1. We have established a network to derive tumour cells from CRC patients directly post surgery. This has involved careful and committed coordination since it involves the time and cooperation between a team comprised of an oncologist, pathologist, surgeons and our group members. This network has resulted in successfully derived PDX models from more than 100 CRC patients (primary and liver metastasis) and is currently expanding to include more professionals, tumor types and small biopsies of patients in clinical trials. The growing collection of PDXs includes all pathological, clinical, genetic and biological data for each CRC patient. Based on this multidisciplinary approach our group has been able to develop different research projects with robust and rapid translation to cancer patients.
  2. One first example of such a project started at the end of 2008, investigating the role of beta-catenin and FOXO3a transcription factors in CRC. Initially a modest project, it resulted in a Nature Medicine publication in 2012 (Tenbaum et al. Nat Med. 2012). We described the capacity of nuclear beta-catenin to promote metastasis in coordination with FOXO3a and to confer resistance to PI3K and AKT inhibitory drugs. These findings have become relevant to understand the enhanced resistance of CRC patients to this family of drugs. Indeed, many cancer patients are being treated with these inhibitors in phase I clinical trials worldwide and negative results on response could not be explained prior to our publication. Our findings have had a significant impact on basic and clinical research, being cited and reviewed in major journals (Nature Reviews Molecular Cell Biology 2013 Feb;14(2):83-97. Nature Reviews Drug Discovery 2012 Dec;11(12):923-36. Nature Medicine, New & Views.18, 854–856 (2012); Cancer Discovery July 2012 2:579; World J Biol Chem 2012 September 26; 3(9): 175-179).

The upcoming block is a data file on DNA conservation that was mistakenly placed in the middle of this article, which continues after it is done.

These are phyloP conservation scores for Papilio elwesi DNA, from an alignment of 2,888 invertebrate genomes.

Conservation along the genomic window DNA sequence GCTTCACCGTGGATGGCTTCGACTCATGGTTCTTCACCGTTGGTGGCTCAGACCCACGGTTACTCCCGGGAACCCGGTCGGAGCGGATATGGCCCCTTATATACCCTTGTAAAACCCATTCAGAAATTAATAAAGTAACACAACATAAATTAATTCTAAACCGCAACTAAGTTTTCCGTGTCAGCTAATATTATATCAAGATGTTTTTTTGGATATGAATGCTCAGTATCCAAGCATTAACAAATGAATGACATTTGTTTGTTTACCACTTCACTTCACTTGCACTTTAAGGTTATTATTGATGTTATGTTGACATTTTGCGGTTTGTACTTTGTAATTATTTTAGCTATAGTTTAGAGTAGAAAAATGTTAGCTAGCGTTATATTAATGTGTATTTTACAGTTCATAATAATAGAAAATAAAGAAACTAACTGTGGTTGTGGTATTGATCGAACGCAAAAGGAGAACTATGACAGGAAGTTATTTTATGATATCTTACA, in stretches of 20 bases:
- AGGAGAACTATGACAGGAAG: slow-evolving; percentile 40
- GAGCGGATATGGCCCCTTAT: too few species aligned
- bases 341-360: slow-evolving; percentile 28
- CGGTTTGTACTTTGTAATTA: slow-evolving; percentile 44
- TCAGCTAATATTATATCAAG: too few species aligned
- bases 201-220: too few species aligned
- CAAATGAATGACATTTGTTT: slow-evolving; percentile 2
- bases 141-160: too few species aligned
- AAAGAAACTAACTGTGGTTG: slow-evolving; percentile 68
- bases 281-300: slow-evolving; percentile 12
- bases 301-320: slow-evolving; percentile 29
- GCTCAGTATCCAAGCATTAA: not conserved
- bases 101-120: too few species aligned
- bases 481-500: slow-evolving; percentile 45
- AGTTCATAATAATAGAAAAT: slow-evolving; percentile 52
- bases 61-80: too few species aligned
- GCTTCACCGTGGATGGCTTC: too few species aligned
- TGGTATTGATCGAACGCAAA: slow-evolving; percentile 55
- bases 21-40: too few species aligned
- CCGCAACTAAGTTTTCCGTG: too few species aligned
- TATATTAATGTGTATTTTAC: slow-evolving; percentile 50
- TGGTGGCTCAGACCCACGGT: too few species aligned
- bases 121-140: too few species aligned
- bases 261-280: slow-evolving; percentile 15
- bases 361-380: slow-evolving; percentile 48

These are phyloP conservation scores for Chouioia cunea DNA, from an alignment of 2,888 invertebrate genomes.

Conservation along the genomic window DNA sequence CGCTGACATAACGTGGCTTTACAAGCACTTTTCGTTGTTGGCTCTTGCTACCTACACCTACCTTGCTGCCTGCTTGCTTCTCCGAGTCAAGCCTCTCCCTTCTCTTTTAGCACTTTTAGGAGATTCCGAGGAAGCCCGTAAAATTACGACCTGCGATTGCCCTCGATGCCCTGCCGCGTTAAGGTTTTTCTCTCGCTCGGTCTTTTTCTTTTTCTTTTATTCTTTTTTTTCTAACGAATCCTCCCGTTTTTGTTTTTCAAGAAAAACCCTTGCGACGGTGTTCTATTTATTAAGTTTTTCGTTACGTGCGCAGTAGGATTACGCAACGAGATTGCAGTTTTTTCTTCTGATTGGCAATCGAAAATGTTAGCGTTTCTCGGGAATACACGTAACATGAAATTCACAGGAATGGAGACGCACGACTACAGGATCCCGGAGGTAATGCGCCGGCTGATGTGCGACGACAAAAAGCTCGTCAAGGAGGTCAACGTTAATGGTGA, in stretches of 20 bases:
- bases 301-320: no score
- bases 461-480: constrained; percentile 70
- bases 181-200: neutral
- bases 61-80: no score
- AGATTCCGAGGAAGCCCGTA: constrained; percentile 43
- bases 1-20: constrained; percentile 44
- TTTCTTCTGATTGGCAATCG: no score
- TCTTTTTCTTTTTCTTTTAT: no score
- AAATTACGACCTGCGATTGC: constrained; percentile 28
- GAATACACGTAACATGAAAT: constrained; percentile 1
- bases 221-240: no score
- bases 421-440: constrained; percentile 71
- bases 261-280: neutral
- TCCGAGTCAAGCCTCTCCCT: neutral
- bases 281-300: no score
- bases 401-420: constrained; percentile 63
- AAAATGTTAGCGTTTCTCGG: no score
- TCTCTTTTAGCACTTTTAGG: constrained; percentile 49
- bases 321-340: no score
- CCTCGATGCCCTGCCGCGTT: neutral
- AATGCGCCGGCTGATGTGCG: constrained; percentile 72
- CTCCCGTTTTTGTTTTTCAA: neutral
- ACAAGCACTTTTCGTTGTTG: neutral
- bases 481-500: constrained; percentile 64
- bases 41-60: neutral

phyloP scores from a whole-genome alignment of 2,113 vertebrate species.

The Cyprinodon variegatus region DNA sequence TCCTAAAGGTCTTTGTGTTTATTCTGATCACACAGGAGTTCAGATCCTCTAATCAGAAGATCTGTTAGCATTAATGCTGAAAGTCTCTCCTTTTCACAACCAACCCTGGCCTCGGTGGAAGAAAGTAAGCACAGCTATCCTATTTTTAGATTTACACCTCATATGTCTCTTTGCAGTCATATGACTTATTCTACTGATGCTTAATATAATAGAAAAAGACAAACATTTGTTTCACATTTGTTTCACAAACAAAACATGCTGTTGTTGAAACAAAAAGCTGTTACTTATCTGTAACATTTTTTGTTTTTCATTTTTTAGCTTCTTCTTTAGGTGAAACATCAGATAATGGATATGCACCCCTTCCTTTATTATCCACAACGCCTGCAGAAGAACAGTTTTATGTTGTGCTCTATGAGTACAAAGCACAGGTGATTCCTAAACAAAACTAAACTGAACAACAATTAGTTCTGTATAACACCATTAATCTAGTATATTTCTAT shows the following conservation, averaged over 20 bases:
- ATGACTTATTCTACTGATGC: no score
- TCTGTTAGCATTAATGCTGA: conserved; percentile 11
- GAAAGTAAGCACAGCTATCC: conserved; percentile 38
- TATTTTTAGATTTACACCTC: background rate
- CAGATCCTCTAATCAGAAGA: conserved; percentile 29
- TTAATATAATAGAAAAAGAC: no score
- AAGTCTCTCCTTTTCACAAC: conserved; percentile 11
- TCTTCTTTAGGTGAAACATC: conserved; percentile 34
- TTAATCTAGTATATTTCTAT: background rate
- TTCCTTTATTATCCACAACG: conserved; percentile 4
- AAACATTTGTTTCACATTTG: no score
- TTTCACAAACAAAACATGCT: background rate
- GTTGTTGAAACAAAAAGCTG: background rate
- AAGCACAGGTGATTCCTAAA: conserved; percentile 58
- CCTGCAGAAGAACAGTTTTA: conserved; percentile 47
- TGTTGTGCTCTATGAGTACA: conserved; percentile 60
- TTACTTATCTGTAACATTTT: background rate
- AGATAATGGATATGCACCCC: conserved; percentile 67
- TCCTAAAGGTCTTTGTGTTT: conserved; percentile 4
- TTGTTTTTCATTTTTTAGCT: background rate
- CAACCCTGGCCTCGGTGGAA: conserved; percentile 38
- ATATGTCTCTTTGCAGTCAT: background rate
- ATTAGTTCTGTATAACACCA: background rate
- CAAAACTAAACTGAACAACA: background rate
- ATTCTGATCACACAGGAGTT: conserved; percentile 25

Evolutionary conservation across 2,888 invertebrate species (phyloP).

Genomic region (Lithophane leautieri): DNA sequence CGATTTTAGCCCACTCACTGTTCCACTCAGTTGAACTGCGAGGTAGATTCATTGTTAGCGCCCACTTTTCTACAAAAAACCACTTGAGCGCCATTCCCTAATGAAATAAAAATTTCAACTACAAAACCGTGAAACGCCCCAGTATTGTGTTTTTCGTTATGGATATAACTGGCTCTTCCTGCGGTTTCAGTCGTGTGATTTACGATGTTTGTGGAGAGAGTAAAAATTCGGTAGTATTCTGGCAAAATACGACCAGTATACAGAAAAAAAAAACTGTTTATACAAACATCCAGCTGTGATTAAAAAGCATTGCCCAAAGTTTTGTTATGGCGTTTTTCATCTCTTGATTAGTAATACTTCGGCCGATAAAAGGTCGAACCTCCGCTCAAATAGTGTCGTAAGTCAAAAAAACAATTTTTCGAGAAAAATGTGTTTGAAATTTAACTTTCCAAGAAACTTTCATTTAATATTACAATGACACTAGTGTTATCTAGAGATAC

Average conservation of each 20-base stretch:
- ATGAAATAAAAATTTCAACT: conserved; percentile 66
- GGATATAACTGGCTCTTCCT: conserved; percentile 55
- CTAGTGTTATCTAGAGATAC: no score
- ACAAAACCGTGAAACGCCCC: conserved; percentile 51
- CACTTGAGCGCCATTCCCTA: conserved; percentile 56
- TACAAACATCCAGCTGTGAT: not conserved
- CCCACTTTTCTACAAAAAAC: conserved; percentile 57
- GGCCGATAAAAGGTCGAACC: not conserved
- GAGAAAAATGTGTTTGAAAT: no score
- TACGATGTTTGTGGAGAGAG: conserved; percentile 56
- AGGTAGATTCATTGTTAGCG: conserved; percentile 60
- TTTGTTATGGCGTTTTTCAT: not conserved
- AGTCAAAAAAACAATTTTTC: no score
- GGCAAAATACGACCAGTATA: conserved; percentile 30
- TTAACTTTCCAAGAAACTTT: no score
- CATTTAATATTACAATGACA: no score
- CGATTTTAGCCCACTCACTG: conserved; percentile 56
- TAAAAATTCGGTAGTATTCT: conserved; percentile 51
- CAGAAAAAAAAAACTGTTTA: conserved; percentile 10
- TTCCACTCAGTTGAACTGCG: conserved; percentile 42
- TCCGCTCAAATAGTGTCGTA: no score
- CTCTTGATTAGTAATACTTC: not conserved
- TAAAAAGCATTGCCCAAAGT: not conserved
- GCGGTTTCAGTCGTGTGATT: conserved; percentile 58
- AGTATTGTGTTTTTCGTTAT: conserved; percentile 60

3. Our discovery also attracted the interest of major pharmaceutical companies (Novartis, Merk Serono, AstraZeneca and Vernalis). They are currently interested in two distinctive traits of our group: our clinically and genetically annotated PDXs collection of CRC tumours and our knowledge on oncogenic signalling and basic cancer research. Pharmaceutical companies are at the same time providing financial support and high scientific and quality standards for collaborative projects.